So, I think it's a fair generalization to expect that a troop's collective leadership may need to keep a closer eye on a young adult, non-parent Scouter, than an older adult Scouter. This in and of itself isn't a reason to categorically deny young adults from serving as Scouters, but it may be enough of a reason for individual units to consider the application of a young adult Scouter in light of the unit's current needs, strengths and weaknesses, and come to conclusion that the young adult would not be a good fit for the unit at that point.

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But did you get the "Catch 22" in your statement? I think in any line of work or vocation, you get new folks who may have Knowledge, Skills, and Abilities (KSAs)to do something, but not enough expereince to apply it to a particular situation. And the only way to gain the expereince is to apply the KSAs in situations.That's where

mentoring, coaching, whatever you call it comes in.


I know for a fact I made mistakes when I was a brand new ASM. I had been ASPL for so long that I continued in that role to a degree instead of letting the scout run things. I was too involved. I had to get mentored by older, more experienced scouters, some of whom had expereince helping us Gray Area Scouters (GASers) make the transition from youth to adults.


I know when I was a GASer, as well as a 21-25yo scouter, I was ticked off when folks based their opinions of me only due to my age. I was active in the OA on the executive committee and a Vigil when I became chapter adviser at 21, yet i had folks scream at me that I didn't know what I was doing in regards to the OA. When I moved to another council as a pro,I had folks question my expereince and KSAs in scouting. It wasn't until folks saw me working at an Ordeal, helping out with training, going camping, and one time even mentoring a Scout at a camporee, that I had folks say, OK he knows his stuff.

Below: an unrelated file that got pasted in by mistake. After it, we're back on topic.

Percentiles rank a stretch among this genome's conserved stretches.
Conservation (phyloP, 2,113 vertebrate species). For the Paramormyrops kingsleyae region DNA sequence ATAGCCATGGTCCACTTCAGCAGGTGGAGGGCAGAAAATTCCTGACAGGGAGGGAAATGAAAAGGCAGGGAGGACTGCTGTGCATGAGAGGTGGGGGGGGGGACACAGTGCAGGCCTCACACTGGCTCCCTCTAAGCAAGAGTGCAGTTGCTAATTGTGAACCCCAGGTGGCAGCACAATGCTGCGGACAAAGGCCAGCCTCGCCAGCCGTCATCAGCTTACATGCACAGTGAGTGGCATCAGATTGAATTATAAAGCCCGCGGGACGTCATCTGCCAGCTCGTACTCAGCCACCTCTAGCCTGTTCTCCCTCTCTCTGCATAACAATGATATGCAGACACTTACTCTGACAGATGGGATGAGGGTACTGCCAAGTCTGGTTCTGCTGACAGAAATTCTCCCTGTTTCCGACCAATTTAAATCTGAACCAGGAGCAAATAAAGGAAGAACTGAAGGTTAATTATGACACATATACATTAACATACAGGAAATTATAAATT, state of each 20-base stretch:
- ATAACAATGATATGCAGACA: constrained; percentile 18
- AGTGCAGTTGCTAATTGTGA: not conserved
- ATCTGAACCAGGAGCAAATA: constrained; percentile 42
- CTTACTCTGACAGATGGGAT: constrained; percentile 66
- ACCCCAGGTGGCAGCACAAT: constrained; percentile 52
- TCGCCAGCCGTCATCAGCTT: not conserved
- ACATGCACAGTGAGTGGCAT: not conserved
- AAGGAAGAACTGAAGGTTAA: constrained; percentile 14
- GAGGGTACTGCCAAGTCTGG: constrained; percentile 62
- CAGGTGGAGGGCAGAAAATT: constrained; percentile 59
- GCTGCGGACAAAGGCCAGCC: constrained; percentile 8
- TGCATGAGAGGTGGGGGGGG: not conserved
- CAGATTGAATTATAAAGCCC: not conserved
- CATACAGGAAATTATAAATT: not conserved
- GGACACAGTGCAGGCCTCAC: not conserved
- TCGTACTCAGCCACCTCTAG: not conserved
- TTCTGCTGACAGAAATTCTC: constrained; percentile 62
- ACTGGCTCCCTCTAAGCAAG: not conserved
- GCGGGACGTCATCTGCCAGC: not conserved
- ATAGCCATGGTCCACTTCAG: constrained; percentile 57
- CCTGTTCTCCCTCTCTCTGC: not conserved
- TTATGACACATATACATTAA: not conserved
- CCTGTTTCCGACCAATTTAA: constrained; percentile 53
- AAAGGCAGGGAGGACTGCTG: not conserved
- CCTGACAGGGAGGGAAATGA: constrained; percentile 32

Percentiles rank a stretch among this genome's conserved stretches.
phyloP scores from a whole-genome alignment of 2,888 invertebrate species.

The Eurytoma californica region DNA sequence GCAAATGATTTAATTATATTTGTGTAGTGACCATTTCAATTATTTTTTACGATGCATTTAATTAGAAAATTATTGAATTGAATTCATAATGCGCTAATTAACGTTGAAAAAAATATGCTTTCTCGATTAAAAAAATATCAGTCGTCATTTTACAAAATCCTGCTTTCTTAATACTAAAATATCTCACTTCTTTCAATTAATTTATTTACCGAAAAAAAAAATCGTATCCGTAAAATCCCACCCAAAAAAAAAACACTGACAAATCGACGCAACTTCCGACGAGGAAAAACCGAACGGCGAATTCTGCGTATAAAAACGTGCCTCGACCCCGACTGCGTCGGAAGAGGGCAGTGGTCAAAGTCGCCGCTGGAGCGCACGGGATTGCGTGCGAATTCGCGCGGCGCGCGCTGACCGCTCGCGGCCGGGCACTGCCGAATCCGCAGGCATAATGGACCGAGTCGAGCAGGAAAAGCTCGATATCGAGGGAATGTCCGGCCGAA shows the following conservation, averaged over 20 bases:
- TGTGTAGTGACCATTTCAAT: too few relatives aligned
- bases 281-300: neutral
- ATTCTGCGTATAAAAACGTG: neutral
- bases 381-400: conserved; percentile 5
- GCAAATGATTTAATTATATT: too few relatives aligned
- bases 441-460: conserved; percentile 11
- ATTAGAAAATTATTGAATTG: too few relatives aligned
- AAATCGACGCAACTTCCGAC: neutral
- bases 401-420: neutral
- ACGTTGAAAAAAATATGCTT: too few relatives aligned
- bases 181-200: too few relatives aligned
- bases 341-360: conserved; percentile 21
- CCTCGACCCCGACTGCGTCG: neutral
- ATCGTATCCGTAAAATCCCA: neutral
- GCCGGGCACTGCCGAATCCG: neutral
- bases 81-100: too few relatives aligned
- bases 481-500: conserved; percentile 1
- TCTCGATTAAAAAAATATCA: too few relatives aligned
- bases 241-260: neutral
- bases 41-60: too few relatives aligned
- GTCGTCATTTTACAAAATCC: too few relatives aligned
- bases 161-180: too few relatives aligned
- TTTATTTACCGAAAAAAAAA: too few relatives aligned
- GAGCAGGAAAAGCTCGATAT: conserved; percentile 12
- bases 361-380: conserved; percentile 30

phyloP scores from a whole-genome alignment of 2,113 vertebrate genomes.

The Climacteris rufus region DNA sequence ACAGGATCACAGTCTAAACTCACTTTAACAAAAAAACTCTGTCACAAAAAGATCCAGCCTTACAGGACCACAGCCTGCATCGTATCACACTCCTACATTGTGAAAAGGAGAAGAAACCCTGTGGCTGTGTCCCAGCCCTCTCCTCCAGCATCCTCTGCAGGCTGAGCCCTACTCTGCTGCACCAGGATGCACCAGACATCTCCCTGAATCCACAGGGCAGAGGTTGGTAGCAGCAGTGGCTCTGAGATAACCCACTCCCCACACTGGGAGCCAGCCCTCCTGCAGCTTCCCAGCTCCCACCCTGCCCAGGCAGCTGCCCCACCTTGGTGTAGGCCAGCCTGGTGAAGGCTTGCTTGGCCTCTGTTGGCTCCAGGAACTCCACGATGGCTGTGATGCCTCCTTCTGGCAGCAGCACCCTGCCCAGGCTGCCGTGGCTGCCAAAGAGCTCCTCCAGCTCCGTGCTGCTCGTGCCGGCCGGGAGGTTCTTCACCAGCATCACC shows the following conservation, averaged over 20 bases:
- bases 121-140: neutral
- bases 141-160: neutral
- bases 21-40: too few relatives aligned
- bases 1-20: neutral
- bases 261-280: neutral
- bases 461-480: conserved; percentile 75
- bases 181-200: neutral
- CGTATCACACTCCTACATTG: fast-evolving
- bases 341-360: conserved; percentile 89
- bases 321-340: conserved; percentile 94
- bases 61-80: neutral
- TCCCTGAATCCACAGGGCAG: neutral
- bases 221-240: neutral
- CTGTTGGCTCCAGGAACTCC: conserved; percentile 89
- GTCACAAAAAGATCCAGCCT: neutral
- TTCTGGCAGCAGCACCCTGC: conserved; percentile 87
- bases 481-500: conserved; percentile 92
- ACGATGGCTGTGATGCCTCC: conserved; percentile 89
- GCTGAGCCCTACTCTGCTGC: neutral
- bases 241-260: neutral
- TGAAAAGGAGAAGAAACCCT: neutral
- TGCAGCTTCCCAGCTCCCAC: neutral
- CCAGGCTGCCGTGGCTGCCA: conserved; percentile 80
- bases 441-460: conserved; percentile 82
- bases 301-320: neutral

As for all the stuff I did as a Scout and young leader, I still have folks amazed at what I did. I had a lot of fun, and gained a lot of expereince.

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Well being "Mom" of the other "Moose" (In fact that is where my username stems from tracking down the Moose when he was younger.)

Yes.. son does have some more maturing to do.. But, is surprisingly mature in other ways.. I dont know about the rushing in where fools go, having always been a cautious kid.. But, sometimes does need talking to about what he says or how he says it.. Would he really beat the guy up? I have not seen him beat anyone up, but could possibly see him do a body slam of the guy up against the wall to get him away from the kid.. Then afterward talk about other things he had wished he had done..


Usually when taking on a interest to do something he will take it on whole heartedly and seriously, while ignoring other things he should be concentrating on.. Things that interested him last year he is not interested in this year.. Stubborn and opinionated But, then most of that describes me, and I am as mature as I can ever hope to be.. So is it really maturity or just genetics or learning from the parent?..


We can hope it is maturity which means there is hope for him, where at this point there is no hope for me..